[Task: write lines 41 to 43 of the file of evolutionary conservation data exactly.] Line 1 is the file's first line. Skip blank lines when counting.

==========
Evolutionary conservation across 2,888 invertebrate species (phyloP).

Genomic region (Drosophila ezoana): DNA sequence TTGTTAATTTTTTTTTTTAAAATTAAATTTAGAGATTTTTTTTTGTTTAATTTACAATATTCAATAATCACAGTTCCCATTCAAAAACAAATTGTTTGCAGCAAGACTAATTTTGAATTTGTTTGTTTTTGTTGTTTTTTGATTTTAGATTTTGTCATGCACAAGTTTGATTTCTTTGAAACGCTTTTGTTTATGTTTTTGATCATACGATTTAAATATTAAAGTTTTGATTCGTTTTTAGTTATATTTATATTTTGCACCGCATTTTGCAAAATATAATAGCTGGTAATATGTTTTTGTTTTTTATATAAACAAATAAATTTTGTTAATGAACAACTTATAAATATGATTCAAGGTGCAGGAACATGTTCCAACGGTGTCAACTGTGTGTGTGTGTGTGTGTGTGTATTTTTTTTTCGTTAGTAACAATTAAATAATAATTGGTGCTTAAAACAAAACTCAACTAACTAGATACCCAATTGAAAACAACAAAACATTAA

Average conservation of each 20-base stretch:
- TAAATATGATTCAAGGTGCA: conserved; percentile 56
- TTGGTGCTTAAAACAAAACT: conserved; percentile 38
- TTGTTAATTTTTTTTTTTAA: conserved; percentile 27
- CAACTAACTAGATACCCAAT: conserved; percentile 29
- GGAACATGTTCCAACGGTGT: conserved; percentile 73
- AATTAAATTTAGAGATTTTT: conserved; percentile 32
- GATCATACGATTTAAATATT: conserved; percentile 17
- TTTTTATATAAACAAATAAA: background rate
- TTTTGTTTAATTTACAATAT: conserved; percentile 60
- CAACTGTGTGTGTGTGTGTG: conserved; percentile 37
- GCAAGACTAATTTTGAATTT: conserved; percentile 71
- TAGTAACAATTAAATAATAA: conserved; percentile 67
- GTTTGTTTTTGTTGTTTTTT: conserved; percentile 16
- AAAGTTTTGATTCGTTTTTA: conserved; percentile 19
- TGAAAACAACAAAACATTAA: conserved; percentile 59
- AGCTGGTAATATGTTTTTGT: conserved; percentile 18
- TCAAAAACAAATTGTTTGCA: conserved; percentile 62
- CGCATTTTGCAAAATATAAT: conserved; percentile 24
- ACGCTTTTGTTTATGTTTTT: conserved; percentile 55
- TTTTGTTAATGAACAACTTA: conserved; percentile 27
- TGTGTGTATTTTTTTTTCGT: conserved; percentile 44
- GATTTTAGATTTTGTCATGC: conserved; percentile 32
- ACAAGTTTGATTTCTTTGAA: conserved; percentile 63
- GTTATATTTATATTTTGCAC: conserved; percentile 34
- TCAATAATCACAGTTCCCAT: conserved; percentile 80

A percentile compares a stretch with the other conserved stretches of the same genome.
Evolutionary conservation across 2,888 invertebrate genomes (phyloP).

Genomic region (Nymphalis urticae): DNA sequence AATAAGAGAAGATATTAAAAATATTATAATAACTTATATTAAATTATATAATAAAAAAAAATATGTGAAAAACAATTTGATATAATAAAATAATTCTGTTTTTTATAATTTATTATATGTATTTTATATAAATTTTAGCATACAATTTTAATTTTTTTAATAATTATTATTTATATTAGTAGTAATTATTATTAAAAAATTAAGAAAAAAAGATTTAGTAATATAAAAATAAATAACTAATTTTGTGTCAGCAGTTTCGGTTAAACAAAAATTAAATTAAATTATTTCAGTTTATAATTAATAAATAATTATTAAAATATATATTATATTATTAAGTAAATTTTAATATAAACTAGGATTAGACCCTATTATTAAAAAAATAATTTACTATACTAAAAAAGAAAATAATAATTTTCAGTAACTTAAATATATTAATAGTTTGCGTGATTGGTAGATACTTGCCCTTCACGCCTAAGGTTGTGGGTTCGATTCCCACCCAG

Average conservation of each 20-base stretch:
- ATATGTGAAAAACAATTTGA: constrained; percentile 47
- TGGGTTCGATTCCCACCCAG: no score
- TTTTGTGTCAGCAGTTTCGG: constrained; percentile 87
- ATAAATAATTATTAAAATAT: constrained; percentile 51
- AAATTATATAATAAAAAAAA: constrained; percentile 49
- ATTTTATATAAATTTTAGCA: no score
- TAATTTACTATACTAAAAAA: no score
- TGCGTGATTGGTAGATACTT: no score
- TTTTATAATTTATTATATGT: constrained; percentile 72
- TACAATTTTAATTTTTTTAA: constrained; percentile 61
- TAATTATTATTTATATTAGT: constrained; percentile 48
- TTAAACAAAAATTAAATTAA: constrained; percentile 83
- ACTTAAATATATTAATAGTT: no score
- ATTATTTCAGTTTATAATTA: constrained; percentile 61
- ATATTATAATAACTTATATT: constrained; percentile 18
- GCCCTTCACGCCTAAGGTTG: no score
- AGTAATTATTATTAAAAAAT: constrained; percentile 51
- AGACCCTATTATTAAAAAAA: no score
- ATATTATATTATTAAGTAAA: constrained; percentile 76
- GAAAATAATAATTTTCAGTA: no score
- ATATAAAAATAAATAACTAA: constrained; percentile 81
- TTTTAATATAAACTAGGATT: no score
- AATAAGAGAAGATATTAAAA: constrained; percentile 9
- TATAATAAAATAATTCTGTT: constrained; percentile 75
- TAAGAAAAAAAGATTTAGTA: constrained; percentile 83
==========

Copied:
- TTTTATAATTTATTATATGT: constrained; percentile 72
- TACAATTTTAATTTTTTTAA: constrained; percentile 61
- TAATTATTATTTATATTAGT: constrained; percentile 48